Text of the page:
By Will Smale
BBC News Online business reporter
The founders of the Google internet search engine - Larry Page and Sergey Brin - are the type of young men most parents would dream of their daughters bringing home.
Larry and Sergey - the boys next door made very good.
And far from simply because they will both be billionaires following a stock market flotation of Google.
Instead, most mums and dads would also be drawn to the facts that both men are very clean cut in appearance, undeniably hard working and intelligent, and seem, well, just "nice".
They are your text book, well presented, quietly well behaved "boys next door" from a smart middle class American suburb.
Only a lot richer.
Yet far from living an extravagant lifestyle, complete with yachts and private jets like fellow software leader Oracle boss Larry Ellison, Mr Page, 31, and Mr Brin, 30, are both reported to continue to live modest, unassuming lifestyles.
A hard day at the office for Google's staff
They don't even have sports cars, and instead are said to each drive a Toyota Prius, a plain-looking but rather environmentally friendly saloon that is half electric-powered, and growing in popularity among green-minded Americans.
Mr Brin's father even claimed recently that his son still rents a modest two bedroom apartment.
Mr Page and Mr Brin just happen to be geniuses with computers and, by extension, the founders of the world's most popular internet search engine.
Google is the undisputed world number one internet search engine
Today both barely in their thirties, the two first met at Stanford University in the mid-1990s, where they were doing doctorates in computer sciences.
Apparently, they did not immediately hit it off, but they became friends while developing a new system of internet search engine from their college dormitory.
Initially called BackRub, they created a software system whereby the search engine would list results according to the popularity of the pages, after realising that more times than not the most popular result would also be the most useful.
So after changing its name to Google they dropped out of college (although Mr Brin is officially still on leave) and the rest, as they say, is history.
Pulling together $1m from family, friends and other investors, on 7 September 1998 Google was commercially launched from a friend's garage.
Growth was quick.
Initially, Google got 10,000 queries per day compared with 200 million today.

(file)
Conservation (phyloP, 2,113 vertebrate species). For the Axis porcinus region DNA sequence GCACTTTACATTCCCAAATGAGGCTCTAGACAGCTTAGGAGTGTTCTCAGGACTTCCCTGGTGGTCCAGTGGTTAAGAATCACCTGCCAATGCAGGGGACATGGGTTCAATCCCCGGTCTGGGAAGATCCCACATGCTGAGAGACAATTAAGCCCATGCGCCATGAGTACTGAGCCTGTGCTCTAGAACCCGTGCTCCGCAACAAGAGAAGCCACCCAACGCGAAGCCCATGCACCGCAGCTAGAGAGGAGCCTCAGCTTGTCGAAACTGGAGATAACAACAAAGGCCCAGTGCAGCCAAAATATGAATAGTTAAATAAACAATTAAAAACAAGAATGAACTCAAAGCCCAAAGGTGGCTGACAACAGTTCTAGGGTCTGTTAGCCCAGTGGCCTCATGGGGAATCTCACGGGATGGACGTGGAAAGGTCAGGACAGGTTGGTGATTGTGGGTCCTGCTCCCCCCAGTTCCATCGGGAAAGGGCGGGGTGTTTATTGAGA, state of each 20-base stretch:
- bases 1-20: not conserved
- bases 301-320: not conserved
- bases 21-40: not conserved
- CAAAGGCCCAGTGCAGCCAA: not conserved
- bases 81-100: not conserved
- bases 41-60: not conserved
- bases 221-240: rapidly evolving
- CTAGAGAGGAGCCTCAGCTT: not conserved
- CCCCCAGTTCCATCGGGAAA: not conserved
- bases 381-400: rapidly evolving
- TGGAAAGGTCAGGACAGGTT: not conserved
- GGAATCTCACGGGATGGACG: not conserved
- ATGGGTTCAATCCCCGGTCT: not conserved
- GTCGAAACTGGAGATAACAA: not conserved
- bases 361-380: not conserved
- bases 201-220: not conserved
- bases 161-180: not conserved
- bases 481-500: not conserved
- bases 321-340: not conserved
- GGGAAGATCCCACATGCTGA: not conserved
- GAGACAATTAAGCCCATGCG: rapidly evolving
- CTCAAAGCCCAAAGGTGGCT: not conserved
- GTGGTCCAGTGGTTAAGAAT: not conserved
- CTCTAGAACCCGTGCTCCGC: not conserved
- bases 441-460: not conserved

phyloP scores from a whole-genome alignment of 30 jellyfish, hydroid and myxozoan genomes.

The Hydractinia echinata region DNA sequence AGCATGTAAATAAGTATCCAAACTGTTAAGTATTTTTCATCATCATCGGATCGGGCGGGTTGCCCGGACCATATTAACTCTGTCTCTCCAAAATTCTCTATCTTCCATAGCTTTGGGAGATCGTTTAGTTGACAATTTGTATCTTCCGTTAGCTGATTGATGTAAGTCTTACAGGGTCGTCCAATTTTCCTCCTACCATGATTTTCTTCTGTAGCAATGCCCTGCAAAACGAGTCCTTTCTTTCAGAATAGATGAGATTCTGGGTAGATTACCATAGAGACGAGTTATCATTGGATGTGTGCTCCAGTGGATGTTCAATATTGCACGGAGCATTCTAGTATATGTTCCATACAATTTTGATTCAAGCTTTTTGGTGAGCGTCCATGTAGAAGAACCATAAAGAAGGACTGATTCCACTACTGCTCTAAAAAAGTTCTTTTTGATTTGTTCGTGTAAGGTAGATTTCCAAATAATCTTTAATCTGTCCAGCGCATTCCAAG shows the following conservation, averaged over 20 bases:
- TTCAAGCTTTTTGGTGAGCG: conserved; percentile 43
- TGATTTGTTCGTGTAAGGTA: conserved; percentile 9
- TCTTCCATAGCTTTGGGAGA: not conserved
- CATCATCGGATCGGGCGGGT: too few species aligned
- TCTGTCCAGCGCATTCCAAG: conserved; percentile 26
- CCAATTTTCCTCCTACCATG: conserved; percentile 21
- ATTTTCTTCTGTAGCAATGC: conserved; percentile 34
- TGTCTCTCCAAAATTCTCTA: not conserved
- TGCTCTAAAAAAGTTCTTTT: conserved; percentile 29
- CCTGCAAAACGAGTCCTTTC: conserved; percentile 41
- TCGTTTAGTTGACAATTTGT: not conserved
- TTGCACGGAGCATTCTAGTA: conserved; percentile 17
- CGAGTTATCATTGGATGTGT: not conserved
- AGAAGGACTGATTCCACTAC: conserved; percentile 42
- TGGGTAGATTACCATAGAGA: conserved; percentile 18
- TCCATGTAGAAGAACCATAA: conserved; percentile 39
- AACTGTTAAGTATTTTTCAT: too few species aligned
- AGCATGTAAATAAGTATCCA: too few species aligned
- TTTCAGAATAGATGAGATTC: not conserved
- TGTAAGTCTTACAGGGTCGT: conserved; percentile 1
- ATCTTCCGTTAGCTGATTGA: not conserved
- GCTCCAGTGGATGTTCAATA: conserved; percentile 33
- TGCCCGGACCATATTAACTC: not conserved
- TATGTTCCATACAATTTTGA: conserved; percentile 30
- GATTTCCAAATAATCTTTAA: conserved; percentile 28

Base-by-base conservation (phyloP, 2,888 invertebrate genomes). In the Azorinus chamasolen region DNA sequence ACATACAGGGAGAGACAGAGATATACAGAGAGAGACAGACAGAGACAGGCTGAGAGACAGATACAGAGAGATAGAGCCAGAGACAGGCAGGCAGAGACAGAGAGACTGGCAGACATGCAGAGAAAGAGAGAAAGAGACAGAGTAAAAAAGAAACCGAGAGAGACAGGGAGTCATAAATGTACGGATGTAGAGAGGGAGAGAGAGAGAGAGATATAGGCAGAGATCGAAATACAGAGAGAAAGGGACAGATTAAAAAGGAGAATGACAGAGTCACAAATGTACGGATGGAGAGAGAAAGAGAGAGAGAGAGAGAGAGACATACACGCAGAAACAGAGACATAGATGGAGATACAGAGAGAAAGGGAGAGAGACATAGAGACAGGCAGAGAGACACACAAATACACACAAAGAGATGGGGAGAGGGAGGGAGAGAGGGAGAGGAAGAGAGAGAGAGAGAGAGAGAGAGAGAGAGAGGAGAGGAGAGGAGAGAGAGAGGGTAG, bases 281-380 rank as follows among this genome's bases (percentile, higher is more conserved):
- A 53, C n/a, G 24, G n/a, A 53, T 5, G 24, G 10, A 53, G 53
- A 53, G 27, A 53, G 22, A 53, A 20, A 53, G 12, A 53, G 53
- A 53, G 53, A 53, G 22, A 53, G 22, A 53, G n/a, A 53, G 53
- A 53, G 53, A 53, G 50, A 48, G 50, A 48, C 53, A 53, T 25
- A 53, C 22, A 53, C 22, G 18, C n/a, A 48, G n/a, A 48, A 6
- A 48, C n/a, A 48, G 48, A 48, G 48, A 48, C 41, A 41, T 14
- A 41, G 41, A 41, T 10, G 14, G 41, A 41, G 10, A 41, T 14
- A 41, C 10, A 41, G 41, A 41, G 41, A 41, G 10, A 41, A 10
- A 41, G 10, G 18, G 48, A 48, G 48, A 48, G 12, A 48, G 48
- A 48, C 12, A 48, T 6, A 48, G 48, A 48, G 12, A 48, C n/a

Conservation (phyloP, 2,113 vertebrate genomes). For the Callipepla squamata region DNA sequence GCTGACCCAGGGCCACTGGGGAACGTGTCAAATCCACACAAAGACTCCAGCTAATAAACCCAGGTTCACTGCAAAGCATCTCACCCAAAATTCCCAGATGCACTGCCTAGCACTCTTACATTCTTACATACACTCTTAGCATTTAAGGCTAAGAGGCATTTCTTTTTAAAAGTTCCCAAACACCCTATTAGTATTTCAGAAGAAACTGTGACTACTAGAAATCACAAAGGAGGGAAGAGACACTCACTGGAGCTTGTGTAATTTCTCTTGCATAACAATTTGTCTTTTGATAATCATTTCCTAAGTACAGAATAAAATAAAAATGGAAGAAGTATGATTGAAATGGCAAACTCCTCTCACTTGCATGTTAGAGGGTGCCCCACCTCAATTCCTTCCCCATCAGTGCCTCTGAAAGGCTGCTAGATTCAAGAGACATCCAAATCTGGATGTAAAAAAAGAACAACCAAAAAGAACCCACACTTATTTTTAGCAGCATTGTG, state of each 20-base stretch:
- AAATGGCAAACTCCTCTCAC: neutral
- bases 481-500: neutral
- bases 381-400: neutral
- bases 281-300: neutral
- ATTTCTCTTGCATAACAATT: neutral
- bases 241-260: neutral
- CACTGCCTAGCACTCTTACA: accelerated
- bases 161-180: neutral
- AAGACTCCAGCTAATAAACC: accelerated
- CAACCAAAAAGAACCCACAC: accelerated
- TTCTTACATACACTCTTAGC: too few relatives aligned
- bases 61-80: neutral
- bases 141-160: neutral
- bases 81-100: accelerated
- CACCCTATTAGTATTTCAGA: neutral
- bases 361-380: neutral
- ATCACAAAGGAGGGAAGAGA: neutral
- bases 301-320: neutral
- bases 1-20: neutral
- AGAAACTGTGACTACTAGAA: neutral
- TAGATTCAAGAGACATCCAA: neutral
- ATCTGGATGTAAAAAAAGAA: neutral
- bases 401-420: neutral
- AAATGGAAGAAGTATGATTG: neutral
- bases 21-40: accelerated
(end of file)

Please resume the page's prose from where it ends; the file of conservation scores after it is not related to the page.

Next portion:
Both Mr Page and Mr Brin come from an academic and computer science or mathematical background.
The Google founders both drive a Toyota Prius - a very "green" car
Larry - or Lawrence - Page was born and raised in Michigan, the son of Carl Page, a pioneer in computer science and artificial intelligence.
Page Senior earned a doctoral degree in computer science in 1965, back when the subject was still in its infancy, and went on to become a computer science professor at Michigan State University.
His wife, and Larry Page's mother, also worked in computers, teaching computer programming.
Perhaps unsurprisingly, Larry Page says he fell in love with computers at the tender age of six.
Mr Brin is a Muscovite by birth, the son of a Soviet mathematician economist.
His family, who are Jewish, emigrated to the US in 1979 to escape persecution, and Mr Brin went on to get a degree in mathematics and computer science from the University of Maryland, before enrolling at Stanford University as a postgraduate.
Google today has its headquarters at Mountain View in the heart of California's famous Silicon Valley, where certain quirks are in place to keep staff happy.
A member of the Google team plays a tune
These include weekly games of roller-hockey in the car park, an on-site masseuse and a piano.
And each member of the team is given one day a week to spend on their own pet projects.
In a nod to the county's former hippy past, the company's head chef is said to have formerly worked for the rock band Grateful Dead.
There is also something very 1960s California about what Mr Page and Mr Brin say is their philosophy.
As Mr Page recently explained to ABC News: "We have a mantra: 'Don't be evil', which is to do the best things we know how for our users, for our customers, for everyone.
"So I think if we were known for that, it would be a wonderful thing."
Nice boys, you see. Wealthy yes, and maybe a little quirky too, but still very nice.